Yet this tendency towards an extension of active working life fails to take into account that not all individuals reach retirement age with the same resources and conditions. Life course studies clearly show this heterogeneity, emphasising in particular the negative effects of cumulative disadvantages due to such factors as social and working conditions, level of education, income or the nature of the housing environment. The VLV survey (on the quality of life of older people), which has been conducted since 2012 in several cantons in Switzerland in relation to people aged 65 or over, highlights these differences: in Geneva, for example, 38% of all respondents aged between 65 and 79 report having poor health or have concerns about their health; this rate rises to 47.2% for people originating from Spain, 52.3% for those from Italy and 69.7% for natives of Portugal. Evidently, life conditions at retirement age vary considerably depending on the country of origin. They are a reflection of the migration policy of the Golden Years linked to the need for seasonal and low or unskilled labour for construction and manufacturing industries and the cleaning sector which today continue to be staffed mostly with foreign workers. Data from the VLV survey confirm this pattern among the population group aged 65 to 79: 77.7% of Italian, 71.4% of Spanish and 68.9% of Portuguese migrants had in the past worked as skilled and unskilled manual workers, compared to 24.1% in the general population in Geneva and Basel.

Penalising demanding and atypical work at retirement age

In terms of old-age provision, this population segment’s poorer health and their substantially greater share in the low-skilled or unskilled workforce have inevitably led to higher rates of early retirement. The VLV survey also allows for insights into the motives for early retirement. In the following table we classify these into 7 categories for the Basel and Geneva populations in general, as well as for the population of migrant origin in the two cantons combined.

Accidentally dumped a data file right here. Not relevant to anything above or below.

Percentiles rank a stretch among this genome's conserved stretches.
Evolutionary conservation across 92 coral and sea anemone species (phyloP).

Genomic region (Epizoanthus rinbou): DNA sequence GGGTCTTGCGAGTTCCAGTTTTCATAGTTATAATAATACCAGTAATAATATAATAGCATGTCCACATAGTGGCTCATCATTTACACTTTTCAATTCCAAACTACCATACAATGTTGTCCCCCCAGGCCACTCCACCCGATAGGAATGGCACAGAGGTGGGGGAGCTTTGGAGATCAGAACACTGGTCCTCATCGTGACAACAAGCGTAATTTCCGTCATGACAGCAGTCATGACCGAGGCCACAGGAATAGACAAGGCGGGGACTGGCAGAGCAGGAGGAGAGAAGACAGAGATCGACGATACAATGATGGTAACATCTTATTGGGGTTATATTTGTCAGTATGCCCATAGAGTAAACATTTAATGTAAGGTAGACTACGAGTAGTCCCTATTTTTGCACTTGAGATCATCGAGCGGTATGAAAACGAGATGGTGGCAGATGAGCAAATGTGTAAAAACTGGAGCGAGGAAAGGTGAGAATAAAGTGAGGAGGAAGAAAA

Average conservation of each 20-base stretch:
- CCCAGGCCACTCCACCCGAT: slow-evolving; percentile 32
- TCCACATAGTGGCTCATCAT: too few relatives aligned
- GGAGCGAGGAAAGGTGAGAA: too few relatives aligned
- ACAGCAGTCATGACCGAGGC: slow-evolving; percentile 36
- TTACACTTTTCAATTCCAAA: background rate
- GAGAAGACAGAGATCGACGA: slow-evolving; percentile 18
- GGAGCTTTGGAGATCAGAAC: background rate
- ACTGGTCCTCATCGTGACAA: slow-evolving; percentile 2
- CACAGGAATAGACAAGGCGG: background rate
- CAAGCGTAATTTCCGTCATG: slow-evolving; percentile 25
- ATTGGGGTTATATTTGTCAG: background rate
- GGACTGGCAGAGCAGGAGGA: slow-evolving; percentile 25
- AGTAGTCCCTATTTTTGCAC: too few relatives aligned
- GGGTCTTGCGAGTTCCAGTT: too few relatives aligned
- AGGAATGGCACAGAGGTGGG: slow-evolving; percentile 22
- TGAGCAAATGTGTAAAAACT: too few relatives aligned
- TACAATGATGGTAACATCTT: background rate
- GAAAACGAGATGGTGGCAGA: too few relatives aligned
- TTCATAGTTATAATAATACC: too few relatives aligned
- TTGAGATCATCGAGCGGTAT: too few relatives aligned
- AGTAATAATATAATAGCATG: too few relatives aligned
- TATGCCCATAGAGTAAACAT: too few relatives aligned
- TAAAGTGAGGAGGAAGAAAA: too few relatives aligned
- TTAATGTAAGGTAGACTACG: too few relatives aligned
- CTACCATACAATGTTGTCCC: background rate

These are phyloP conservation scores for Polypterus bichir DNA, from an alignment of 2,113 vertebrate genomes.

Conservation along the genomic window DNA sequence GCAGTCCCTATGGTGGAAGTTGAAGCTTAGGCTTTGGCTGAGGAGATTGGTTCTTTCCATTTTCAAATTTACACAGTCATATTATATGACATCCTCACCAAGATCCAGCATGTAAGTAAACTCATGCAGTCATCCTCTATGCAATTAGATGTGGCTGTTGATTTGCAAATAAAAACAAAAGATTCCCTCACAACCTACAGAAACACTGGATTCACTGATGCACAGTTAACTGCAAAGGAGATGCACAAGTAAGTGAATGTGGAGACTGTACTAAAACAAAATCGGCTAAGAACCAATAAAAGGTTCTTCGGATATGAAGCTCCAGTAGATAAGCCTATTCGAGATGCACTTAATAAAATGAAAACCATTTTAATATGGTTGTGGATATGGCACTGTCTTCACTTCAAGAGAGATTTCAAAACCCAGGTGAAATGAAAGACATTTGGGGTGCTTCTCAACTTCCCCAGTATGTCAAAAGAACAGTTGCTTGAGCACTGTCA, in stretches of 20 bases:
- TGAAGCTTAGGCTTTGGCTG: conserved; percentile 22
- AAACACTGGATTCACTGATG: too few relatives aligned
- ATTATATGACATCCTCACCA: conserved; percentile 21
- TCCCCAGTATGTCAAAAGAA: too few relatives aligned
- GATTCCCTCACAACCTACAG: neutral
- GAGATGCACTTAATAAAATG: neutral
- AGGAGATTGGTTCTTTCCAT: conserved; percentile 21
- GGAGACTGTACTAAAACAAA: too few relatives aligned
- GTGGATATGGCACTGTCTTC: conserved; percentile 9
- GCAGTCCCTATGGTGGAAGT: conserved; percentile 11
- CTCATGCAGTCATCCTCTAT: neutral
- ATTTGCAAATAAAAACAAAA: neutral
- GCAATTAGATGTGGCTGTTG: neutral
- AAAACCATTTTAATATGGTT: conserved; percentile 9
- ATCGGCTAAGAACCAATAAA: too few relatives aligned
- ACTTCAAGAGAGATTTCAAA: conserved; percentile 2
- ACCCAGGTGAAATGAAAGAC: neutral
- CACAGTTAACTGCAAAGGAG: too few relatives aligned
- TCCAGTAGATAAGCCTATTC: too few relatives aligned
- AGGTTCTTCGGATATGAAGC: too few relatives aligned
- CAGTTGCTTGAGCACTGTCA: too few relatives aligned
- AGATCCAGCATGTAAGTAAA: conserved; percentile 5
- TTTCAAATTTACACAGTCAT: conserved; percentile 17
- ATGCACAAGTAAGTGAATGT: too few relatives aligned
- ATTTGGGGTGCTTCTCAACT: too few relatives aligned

Motives of early retirement from the labour market (VLV survey, Geneva and Basel, in %)

  Early retirement
  Geneva Basel Immigrants
Difficulty of the work (psychosocial, illness or disability) 29.8 35.2 48.1
Family business sector 13.7 5.1 9.6
Sector agreement 8.1 8 8.7
Company restructuring – company severance proposal 19.9 35.8 15.4
Financial 6.8 4.5 2.9
Enjoy life – personal freedom – leisure activities 19.9 10.8 15.4
Succession of the family business 1.9 0 0
  N = 161 N = 176 N = 104
Source: Kaeser (2015), p. 223

For the population in general the reasons for early retirement are linked to several factors such as (1) the company and the employment market, (2) a personal decision to "enjoy life", as well as (3) the demanding nature of the work. Among the immigrant population, the demanding nature of the work undeniably emerges as the main reason for early retirement: almost one person in every two from a migrant background was forced to retire from the labour market because of health factors linked to demanding work.